Maintain Top Performance
If you want to keep your system fast, clear out your C:\Windows\Temp folder on occasion. Do it as soon as you boot into the OS, or even through Safe Mode, to ensure that you wipe every last unused file from your drive. In the same vein, don't use Windows 7's uninstall function or a program's default uninstall executable to remove an application from your drive. Instead, use the free Revo Uninstaller utility; this awesome application removes programs using their default uninstall routines, but it also goes one step further by scanning your system and Registry to clean away all traces of the program from your hard drive.
Accelerate Your Network
Network slowdowns can be tricky to troubleshoot. Much depends on what you're actually doing across your network--copying files to another system, for example, might slow to a crawl if you're writing to a NAS device attached to a poky PC in the next room. But a few general tweaks and tricks can still boost your network performance in Windows.
Update Firmware and Drivers
The first step in getting your network up to speed is to install the latest Windows updates and to download the newest drivers for your PC's network cards. Second, install the current firmware for your router. All of these items are essential to optimal network speeds, and you can usually locate them on the manufacturer's Web sites. If the release date for a given driver is more recent than the last time you can remember updating, you should probably update again. Most new routers make updating easy if you log in to the Web administration panel; typically it will have an option for you to download and install the latest firmware with just a click or two.
Adjust Network Card Settings
Once you have the latest software and firmware installed, try adjusting your network card's auto-negotiating setting. In the Control Panel, click Network and Sharing Center. From there, click Change Adapter Settings, and then right-click on your Local Area Connection and select Properties. In the screen that appears, click the Configure button under the Connect Using field. Select the Advanced tab. Set 'Link Speed & Duplex' to its highest available setting, such as 100 Mbps Full Duplex or 1000 Mbps Full Duplex.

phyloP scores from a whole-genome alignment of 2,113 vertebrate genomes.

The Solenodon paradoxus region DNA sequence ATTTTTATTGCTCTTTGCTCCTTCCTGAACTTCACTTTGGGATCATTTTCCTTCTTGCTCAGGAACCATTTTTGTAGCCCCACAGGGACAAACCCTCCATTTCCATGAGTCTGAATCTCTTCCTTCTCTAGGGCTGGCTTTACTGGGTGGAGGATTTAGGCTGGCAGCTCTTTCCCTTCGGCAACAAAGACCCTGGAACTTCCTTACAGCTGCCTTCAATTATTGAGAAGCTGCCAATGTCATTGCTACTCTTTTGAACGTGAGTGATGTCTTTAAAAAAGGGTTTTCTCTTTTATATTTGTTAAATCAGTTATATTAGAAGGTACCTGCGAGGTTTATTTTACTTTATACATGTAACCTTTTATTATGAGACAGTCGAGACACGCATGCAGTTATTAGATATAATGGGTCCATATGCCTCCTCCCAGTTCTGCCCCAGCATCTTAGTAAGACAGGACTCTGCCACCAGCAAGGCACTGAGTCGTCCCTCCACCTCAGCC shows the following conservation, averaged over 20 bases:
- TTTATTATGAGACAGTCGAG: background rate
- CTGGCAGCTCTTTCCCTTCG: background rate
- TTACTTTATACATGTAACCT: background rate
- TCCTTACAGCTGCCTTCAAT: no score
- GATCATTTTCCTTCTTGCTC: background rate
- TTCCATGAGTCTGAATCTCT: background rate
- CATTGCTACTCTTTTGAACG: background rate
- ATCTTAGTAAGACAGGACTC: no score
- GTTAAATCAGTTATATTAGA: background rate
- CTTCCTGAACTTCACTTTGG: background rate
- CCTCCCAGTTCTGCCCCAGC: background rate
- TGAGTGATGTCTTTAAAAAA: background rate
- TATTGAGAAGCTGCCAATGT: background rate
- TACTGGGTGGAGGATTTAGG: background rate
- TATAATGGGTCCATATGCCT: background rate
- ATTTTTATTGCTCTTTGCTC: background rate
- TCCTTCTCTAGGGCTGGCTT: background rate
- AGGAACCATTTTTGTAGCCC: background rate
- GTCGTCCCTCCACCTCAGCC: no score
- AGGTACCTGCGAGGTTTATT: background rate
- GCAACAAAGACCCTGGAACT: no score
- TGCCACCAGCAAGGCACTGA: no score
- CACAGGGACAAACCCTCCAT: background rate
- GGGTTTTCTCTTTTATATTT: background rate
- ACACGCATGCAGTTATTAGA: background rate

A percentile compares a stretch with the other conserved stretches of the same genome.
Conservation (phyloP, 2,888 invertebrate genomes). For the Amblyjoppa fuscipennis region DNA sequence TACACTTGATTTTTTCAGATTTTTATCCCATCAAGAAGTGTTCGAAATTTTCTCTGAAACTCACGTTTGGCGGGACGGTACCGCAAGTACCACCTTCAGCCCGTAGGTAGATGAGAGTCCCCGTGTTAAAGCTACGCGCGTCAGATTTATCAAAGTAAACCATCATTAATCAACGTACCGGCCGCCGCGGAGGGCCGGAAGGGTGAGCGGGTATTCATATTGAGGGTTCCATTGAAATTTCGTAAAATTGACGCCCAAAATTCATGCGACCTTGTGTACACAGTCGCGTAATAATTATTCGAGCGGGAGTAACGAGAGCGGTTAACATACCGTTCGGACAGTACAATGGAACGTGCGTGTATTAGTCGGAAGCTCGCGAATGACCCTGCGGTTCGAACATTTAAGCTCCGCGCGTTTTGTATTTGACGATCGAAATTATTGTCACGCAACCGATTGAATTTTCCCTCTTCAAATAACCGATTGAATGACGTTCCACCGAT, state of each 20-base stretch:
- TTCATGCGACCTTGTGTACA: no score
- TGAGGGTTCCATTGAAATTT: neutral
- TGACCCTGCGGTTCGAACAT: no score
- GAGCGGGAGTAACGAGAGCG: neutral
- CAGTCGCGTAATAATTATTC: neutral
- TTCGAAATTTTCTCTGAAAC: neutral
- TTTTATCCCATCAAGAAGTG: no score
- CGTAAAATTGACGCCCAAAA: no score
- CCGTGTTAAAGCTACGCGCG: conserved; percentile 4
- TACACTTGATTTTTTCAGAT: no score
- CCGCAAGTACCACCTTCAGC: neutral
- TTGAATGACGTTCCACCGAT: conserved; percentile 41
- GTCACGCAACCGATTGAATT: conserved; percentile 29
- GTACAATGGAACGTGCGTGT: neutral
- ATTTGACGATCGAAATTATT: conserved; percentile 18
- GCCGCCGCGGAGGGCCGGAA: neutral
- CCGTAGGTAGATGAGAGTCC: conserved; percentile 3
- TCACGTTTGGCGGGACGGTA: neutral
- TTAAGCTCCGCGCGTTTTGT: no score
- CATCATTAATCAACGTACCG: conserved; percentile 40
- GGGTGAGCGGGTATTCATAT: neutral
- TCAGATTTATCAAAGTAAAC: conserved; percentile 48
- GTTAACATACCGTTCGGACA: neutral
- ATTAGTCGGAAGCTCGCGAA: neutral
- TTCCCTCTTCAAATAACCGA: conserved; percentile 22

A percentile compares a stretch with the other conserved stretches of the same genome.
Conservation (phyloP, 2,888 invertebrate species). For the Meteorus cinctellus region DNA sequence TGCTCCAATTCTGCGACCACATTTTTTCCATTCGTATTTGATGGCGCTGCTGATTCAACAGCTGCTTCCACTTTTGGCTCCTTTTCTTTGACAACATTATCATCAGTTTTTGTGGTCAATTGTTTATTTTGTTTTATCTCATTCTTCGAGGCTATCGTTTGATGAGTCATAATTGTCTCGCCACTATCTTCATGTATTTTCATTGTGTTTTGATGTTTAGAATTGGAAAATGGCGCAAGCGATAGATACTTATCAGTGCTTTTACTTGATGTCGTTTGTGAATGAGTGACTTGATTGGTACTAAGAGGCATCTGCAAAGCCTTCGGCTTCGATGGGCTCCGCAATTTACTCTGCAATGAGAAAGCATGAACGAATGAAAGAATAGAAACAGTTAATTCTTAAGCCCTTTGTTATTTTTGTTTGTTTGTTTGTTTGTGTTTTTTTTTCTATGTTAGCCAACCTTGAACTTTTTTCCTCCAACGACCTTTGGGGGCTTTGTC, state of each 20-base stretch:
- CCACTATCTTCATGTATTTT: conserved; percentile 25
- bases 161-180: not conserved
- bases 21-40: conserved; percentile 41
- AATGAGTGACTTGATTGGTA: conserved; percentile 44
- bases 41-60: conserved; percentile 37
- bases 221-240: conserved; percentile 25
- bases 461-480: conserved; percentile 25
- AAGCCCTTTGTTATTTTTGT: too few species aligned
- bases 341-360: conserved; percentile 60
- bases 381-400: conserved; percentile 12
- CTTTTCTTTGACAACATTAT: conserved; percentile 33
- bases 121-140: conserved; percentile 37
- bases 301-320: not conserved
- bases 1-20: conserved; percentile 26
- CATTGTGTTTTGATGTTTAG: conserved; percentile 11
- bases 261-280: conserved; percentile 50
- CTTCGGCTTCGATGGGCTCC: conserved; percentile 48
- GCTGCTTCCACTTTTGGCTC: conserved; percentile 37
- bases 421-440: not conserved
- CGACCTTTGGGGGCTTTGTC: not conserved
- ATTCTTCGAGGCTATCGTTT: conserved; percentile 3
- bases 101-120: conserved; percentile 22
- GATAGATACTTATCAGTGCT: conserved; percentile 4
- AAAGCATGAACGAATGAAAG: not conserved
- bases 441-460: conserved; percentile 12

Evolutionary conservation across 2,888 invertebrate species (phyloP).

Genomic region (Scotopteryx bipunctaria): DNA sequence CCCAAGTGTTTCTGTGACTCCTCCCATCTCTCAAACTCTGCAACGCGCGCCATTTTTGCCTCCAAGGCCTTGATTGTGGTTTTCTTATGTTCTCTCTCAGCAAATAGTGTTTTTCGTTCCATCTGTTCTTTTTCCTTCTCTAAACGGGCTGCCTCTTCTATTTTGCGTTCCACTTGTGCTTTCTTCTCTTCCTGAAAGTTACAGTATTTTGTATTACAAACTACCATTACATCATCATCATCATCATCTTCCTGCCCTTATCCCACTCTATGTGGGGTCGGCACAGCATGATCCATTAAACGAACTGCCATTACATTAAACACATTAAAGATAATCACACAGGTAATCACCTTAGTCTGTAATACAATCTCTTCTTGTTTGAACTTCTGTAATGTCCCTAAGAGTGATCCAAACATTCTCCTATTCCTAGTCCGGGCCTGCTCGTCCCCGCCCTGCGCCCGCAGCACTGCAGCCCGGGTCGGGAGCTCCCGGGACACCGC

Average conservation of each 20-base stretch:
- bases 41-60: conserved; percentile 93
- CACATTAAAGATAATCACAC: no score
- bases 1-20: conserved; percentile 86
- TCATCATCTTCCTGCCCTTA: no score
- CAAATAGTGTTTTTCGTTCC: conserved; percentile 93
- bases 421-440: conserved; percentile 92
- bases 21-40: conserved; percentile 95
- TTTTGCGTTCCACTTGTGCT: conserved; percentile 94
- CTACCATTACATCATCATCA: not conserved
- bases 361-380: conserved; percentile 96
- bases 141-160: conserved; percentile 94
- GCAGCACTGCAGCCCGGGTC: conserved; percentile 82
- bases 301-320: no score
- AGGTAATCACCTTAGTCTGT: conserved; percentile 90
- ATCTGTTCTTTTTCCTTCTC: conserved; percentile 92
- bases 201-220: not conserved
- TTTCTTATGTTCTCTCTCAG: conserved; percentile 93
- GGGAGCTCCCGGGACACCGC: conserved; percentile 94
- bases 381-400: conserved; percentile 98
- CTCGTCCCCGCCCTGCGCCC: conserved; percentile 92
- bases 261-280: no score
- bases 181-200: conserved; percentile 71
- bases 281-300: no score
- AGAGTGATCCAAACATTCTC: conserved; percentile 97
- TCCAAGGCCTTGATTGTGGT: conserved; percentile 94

Make Windows Set You Free
Windows Vista has a wonderful habit of throttling down your network connection when you're playing multimedia files, to prevent movies from skipping during playback. You can adjust this throttling by editing the decimal value of the 'NetworkThrottlingIndex' key.
Press Windows-R, type regedit, and press Enter. In the Registry Editor, navigate to the HKEY_LOCAL_MACHINE\SOFTWARE\Microsoft\Windows NT\CurrentVersion\Multimedia\SystemProfile key. Raise the decimal value of the 'NetworkThrottlingIndex' key to a higher number. Setting it to 100 disables the service; Microsoft recommends that you go no higher than 70, but there's no harm in testing settings to see what works for you.